Benefits of Yoga – for paddlers (and other athletes)

Last weekend I had the privilege of teaching Yoga to the Outer Harbour Senior Women’s Dragon Boat team. It was a privilege in several ways: these women were National Champions last year (best in the country for their age group over several distances); we worked outside, always a favorite of mine, to teach Yoga outdoors, even in a busy area; they train in Toronto, which probably has the same number of Yoga instructors as New York City, so to be asked to teach a top ranked crew is special, as they have access to great instructors.

One of the unique benefits I have in teaching them is that I used to do what they are doing. I was a competitive paddler, so I know the aches, the twists, the tight muscles, the sore shoulders and pecs. I also know where their heads are at during a training camp. These women are preparing for World Club Crews in Ravenna, Italy. Although they won the right to race in Ravenna last year, the club won the right to have a crew attend. Who makes up the crew is yet to be decided. Ahh, head games, mixed with physical work, x 20 paddlers…. thus training camp.

There are many poses that address the stresses athletes deal with – hip openers for runners and cyclists for example. Dragon boat paddling is unique, in that some paddle on both sides, but often paddle or race on one side only. Also, the whole body is being called upon: legs, core, rotators, spinal erectors, shoulders, pecs. Finally, there are 20 people paddling a dragon boat, 10 per side, and a drummer at the front and a steers person at the back, coaching, yelling and encouraging. And that’s just in your own boat; during a race, other crews may be right beside you, or pursuing you. It takes a certain head space to deal with all of this going on at once.
Enter Yoga. I know your body needs it, but it’s really your mind I’m after.

Top coaches will tell you that the training is 5% and the other 95% is a mental game. Races can be won or lost within 9 1/100’s of a second. Your training can be great, but it needs to be better than your competitors. And if you are really fit, and a good paddler, what makes up that 2% that wins race? How can you bring your best to a race, and bring your best for the 19 other paddlers, your coach, drummer and steers person?

Practice paying attention. Over, and over, and over. As the old joke goes “Do you know how to get to Carnegie Hall? Practice!”

yogapaddle3The poses/asanas are the physical practice of yoga. They can help deal with muscular tension, and if done with attention to detail and knowledge of the sport, can release issues in the tissues, often fascial. It’s my opinion that Yoga for athletes, well, it doesn’t need to be ‘athletic’. That’s what their sport is. That’s what the weights and the running are. Yoga needs to help them to slow down. And pay attention. Focus on the big picture – how are you doing this? How well can you do it? If you have a movement ‘glitch’ how can you teach yourself to move differently? What can we take out that you don’t need?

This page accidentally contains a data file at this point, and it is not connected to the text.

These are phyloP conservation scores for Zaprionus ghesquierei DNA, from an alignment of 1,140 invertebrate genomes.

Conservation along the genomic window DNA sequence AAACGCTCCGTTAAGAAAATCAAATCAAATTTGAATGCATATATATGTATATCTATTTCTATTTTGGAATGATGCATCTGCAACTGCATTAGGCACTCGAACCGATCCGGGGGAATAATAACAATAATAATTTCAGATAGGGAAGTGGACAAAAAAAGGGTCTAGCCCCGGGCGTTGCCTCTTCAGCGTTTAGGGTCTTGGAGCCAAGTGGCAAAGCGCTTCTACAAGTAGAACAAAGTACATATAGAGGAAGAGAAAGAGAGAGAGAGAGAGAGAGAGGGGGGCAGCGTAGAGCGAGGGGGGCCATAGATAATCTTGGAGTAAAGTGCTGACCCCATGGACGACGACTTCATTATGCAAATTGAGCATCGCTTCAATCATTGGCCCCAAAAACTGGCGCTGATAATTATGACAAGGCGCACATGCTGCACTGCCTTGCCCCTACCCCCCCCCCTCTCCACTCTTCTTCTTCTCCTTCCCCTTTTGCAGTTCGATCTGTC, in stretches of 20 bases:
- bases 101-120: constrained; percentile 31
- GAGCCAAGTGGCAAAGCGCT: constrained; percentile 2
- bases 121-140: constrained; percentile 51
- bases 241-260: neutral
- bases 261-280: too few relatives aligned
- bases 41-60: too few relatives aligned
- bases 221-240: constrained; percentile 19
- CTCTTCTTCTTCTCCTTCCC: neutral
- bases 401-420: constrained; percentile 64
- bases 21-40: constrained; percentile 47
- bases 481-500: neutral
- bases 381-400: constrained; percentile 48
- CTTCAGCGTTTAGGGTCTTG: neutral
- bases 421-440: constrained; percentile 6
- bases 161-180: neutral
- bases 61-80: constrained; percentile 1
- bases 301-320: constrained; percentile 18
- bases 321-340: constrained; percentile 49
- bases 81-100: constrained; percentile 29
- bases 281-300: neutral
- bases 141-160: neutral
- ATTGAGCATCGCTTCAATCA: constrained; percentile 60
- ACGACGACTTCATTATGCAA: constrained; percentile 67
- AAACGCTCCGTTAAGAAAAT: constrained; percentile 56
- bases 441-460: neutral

The breath is what helps you pay attention to what is going on in the poses.  A short breathwork, or pranayama, practice helps you focus on what is going on in your body. If you can slow down long enough during a Yoga class, (considering this is primarily a sprint sport, with the longest distances being 2 km, so adrenaline runs high for short periods of time), you can teach your self to focus under the stressful conditions of racing, as well as testing, and training.

While racing or even training, your brain has to rapidly scan your body for technical flaws, correct and execute a better movement pattern, keeping you in perfect timing and rhythm with fellow paddlers while supplying your maximum power. We call it ‘using the rolodex’. Scan the computer. The better your focus, the calmer your demeanor, the more effortlessly this can be done. The more often it can be done.

Meditation practice is an even better way, to calm and focus the mind. Rather than have no thoughts (a common misunderstanding of meditation), you are able to focus your thoughts, act and execute the race plan, without over reacting.

The whole point is to keep the nervous system from, well, being too nervous, and attending well to the task at hand, under stress.

Does Yoga make you feel better? Without a doubt. It can help you think and move better as well. That’s how races are won.

It can certainly help you be a better athlete. Just ask my friends on the Senior Women’s Outer Harbour Dragon Boat team.


Dragon Boat Team, Business Team – one and the same